Over the last several years, various espresso-type machines have become available in France and can now be found in many households. ANSES, in a partnership with the French National Consumers Institute (INC), has launched a study to compare the levels of various chemical contaminants in coffee prepared using these machines with those of traditional drip brew coffee. The study shows that these new techniques do not modify the conclusions of previous risk assessments on consumer exposure to chemical contaminants.
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Updated on 03/08/2016
Coffee and chemical contamination
"Espresso" machine coffee pods and capsules do not increase exposure to chemical contaminants
New coffee-drinking habits
Coffee is the second most widely consumed beverage in France, after water and has therefore already been analysed in the context of the French Total Diet Studies (TDSs). Over the last several years, a wide range of espresso-type machines have appeared on the French market. Geared to home use, these machines can now be found in many households. This new way of drinking coffee has brought up a number of issues, especially on the possible chemical contamination of coffee through contact with the capsules or pods containing it. ANSES has therefore studied the consequences of using these new machines with regard to possible consumer exposure to certain chemical contaminants. It has also used this study, conducted in the context of a research and development contract (CRD) in partnership with the French National Consumers Institute (INC), to acquire data on the caffeine levels found in this type of coffee.
How did ANSES proceed?
This study made it possible to determine the levels of various chemical compounds in coffee made using these machines, in order to compare them with the levels already obtained in studies on traditional drip brew coffee (in the context of TDS2).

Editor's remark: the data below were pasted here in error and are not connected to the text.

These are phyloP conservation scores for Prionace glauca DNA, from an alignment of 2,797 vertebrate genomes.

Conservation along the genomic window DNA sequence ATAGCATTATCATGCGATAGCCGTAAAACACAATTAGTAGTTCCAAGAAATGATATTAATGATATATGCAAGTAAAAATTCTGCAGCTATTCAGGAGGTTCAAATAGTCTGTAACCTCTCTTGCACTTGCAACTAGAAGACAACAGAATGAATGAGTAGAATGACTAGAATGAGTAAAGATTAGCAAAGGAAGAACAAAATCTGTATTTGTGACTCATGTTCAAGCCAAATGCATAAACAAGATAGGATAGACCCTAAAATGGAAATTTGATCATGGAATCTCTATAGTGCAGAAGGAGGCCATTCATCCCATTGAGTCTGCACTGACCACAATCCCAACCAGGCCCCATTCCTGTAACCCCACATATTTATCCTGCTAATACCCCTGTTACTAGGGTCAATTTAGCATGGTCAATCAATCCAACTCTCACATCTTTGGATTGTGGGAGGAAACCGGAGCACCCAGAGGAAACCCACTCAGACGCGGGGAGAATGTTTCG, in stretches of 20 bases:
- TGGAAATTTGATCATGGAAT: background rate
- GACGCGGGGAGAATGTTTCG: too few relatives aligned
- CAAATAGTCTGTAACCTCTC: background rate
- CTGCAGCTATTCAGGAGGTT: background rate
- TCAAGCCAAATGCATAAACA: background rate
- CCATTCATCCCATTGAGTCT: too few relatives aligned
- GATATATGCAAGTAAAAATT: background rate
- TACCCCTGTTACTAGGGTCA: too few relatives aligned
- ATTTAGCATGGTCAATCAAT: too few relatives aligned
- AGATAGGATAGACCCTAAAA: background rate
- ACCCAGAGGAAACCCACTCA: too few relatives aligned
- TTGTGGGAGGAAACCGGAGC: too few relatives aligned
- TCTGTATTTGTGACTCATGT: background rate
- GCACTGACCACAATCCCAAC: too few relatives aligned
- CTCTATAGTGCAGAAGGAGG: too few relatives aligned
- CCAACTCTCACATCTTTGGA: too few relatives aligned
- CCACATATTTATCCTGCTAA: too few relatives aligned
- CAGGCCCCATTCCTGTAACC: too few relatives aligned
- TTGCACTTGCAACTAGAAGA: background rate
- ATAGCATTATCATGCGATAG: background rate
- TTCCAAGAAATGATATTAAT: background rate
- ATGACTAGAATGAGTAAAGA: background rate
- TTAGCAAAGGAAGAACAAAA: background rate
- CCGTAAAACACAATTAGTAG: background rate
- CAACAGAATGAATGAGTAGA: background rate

The tests examined ten brands of capsules, representative of the market offer and compatible with one of the four most popular "espresso" coffee machine technologies sold in France. The various materials in contact with the ground coffee (capsule body and lid) were characterised in order to identify the specific substances to look for. In addition, the chemical substances which coffee may contain - mainly metals - were also examined.
The levels of the organic and inorganic contaminants which may be found in the coffee, the coffee-brewing process and the coffee-packaging materials were quantified for each prepared coffee using a variety of techniques. The concentrations measured were then compared to those found in drip brew coffee.
Analysis of diverse chemical contaminants: virtually identical levels
The average levels of all the chemical contaminants screened for except aluminium (cobalt, chrome, tin, nickel, copper, zinc and acrylamide) were slightly higher in the coffee solutions made with capsules than in the control coffee (drip brew coffee), but were of the same order of magnitude. These variations do not however significantly modify the contribution of coffee to consumer exposure to these chemical compounds, or to any risk that might be linked to them.
In addition, no organic compounds belonging to the phthalate or bisphenol A groups were detected. Although a substance known as furan was detected in all the samples, no conclusions could be made regarding it due to the physico-chemical specificities of this compound (in particular its extremely high volatility). ANSES is currently working on methodological developments which will enable more precise characterisation of furan.
With regard to caffeine, coffees prepared using the espresso coffee machines contained higher average concentrations of this substance than drip brew coffee. In addition, caffeine levels are higher in espresso obtained from capsules than in espresso obtained from pods.
No effect on exposure to contaminants, but caffeine should be monitored
The study conducted by ANSES has therefore shown that the contaminant levels measured in the coffee from espresso-type machines are of the same order of magnitude as those measured in drip brew coffee and which were published by ANSES in its most recent Total Diet Study (TDS2) in 2011. The results of these analyses show that these new techniques do not substantially modify the conclusions of previous risk assessments on coffee-based consumer exposure to chemical contaminants. However these new machines could have repercussions on consumer exposure to caffeine if consumers drink the same amount of coffee made with them as traditionally-brewed coffee.